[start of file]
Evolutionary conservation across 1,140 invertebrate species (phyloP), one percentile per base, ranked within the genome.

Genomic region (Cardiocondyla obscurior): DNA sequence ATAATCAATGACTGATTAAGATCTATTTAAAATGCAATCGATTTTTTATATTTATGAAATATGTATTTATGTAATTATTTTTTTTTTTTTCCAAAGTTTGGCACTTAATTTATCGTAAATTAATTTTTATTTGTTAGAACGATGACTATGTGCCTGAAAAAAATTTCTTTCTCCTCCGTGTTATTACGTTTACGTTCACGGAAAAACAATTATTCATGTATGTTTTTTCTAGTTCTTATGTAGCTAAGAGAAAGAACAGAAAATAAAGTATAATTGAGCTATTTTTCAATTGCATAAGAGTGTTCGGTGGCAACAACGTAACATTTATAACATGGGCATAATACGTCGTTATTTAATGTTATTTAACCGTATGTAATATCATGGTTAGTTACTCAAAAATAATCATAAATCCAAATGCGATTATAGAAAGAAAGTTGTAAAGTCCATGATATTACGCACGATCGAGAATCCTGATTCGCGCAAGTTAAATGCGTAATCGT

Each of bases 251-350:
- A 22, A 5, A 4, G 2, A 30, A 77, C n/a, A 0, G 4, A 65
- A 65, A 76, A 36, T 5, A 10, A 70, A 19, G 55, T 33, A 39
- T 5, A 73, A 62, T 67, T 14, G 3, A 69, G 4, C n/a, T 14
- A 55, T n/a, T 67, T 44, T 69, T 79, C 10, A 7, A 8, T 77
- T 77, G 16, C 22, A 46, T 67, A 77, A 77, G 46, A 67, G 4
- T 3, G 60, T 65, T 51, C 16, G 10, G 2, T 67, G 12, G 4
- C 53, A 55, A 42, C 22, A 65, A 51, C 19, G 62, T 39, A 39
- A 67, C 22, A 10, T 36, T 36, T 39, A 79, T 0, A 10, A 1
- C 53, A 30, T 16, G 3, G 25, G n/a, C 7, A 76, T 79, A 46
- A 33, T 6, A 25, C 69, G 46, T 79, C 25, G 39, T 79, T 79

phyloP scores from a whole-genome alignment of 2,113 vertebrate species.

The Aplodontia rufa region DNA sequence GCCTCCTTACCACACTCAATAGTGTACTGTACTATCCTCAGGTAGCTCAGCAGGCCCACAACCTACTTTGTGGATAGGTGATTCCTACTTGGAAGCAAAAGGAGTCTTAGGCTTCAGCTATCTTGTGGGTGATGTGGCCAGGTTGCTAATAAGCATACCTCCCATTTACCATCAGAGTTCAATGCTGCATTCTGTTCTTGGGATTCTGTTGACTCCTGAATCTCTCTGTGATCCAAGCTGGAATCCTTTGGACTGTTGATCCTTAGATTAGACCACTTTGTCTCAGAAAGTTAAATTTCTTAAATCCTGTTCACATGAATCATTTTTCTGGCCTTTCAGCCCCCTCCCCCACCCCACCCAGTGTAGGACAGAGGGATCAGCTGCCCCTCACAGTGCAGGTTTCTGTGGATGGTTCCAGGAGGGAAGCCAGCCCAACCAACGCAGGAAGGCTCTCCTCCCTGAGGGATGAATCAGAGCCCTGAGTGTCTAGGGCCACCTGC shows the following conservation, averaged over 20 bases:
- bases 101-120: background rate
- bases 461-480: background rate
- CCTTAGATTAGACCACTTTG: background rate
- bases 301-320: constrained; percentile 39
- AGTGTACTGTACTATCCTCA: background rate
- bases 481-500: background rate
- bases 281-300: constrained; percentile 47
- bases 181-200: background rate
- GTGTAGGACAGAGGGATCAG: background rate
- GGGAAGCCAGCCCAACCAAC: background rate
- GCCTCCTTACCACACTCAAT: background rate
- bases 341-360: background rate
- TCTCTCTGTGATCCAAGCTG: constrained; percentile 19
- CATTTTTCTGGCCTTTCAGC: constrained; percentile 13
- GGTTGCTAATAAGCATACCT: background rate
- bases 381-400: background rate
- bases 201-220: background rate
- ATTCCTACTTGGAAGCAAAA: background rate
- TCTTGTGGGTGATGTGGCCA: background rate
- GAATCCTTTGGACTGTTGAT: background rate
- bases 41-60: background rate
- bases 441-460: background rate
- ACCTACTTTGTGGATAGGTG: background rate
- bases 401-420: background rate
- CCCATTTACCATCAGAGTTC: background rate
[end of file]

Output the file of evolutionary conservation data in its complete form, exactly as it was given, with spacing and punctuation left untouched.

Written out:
Evolutionary conservation across 1,140 invertebrate species (phyloP), one percentile per base, ranked within the genome.

Genomic region (Cardiocondyla obscurior): DNA sequence ATAATCAATGACTGATTAAGATCTATTTAAAATGCAATCGATTTTTTATATTTATGAAATATGTATTTATGTAATTATTTTTTTTTTTTTCCAAAGTTTGGCACTTAATTTATCGTAAATTAATTTTTATTTGTTAGAACGATGACTATGTGCCTGAAAAAAATTTCTTTCTCCTCCGTGTTATTACGTTTACGTTCACGGAAAAACAATTATTCATGTATGTTTTTTCTAGTTCTTATGTAGCTAAGAGAAAGAACAGAAAATAAAGTATAATTGAGCTATTTTTCAATTGCATAAGAGTGTTCGGTGGCAACAACGTAACATTTATAACATGGGCATAATACGTCGTTATTTAATGTTATTTAACCGTATGTAATATCATGGTTAGTTACTCAAAAATAATCATAAATCCAAATGCGATTATAGAAAGAAAGTTGTAAAGTCCATGATATTACGCACGATCGAGAATCCTGATTCGCGCAAGTTAAATGCGTAATCGT

Each of bases 251-350:
- A 22, A 5, A 4, G 2, A 30, A 77, C n/a, A 0, G 4, A 65
- A 65, A 76, A 36, T 5, A 10, A 70, A 19, G 55, T 33, A 39
- T 5, A 73, A 62, T 67, T 14, G 3, A 69, G 4, C n/a, T 14
- A 55, T n/a, T 67, T 44, T 69, T 79, C 10, A 7, A 8, T 77
- T 77, G 16, C 22, A 46, T 67, A 77, A 77, G 46, A 67, G 4
- T 3, G 60, T 65, T 51, C 16, G 10, G 2, T 67, G 12, G 4
- C 53, A 55, A 42, C 22, A 65, A 51, C 19, G 62, T 39, A 39
- A 67, C 22, A 10, T 36, T 36, T 39, A 79, T 0, A 10, A 1
- C 53, A 30, T 16, G 3, G 25, G n/a, C 7, A 76, T 79, A 46
- A 33, T 6, A 25, C 69, G 46, T 79, C 25, G 39, T 79, T 79

phyloP scores from a whole-genome alignment of 2,113 vertebrate species.

The Aplodontia rufa region DNA sequence GCCTCCTTACCACACTCAATAGTGTACTGTACTATCCTCAGGTAGCTCAGCAGGCCCACAACCTACTTTGTGGATAGGTGATTCCTACTTGGAAGCAAAAGGAGTCTTAGGCTTCAGCTATCTTGTGGGTGATGTGGCCAGGTTGCTAATAAGCATACCTCCCATTTACCATCAGAGTTCAATGCTGCATTCTGTTCTTGGGATTCTGTTGACTCCTGAATCTCTCTGTGATCCAAGCTGGAATCCTTTGGACTGTTGATCCTTAGATTAGACCACTTTGTCTCAGAAAGTTAAATTTCTTAAATCCTGTTCACATGAATCATTTTTCTGGCCTTTCAGCCCCCTCCCCCACCCCACCCAGTGTAGGACAGAGGGATCAGCTGCCCCTCACAGTGCAGGTTTCTGTGGATGGTTCCAGGAGGGAAGCCAGCCCAACCAACGCAGGAAGGCTCTCCTCCCTGAGGGATGAATCAGAGCCCTGAGTGTCTAGGGCCACCTGC shows the following conservation, averaged over 20 bases:
- bases 101-120: background rate
- bases 461-480: background rate
- CCTTAGATTAGACCACTTTG: background rate
- bases 301-320: constrained; percentile 39
- AGTGTACTGTACTATCCTCA: background rate
- bases 481-500: background rate
- bases 281-300: constrained; percentile 47
- bases 181-200: background rate
- GTGTAGGACAGAGGGATCAG: background rate
- GGGAAGCCAGCCCAACCAAC: background rate
- GCCTCCTTACCACACTCAAT: background rate
- bases 341-360: background rate
- TCTCTCTGTGATCCAAGCTG: constrained; percentile 19
- CATTTTTCTGGCCTTTCAGC: constrained; percentile 13
- GGTTGCTAATAAGCATACCT: background rate
- bases 381-400: background rate
- bases 201-220: background rate
- ATTCCTACTTGGAAGCAAAA: background rate
- TCTTGTGGGTGATGTGGCCA: background rate
- GAATCCTTTGGACTGTTGAT: background rate
- bases 41-60: background rate
- bases 441-460: background rate
- ACCTACTTTGTGGATAGGTG: background rate
- bases 401-420: background rate
- CCCATTTACCATCAGAGTTC: background rate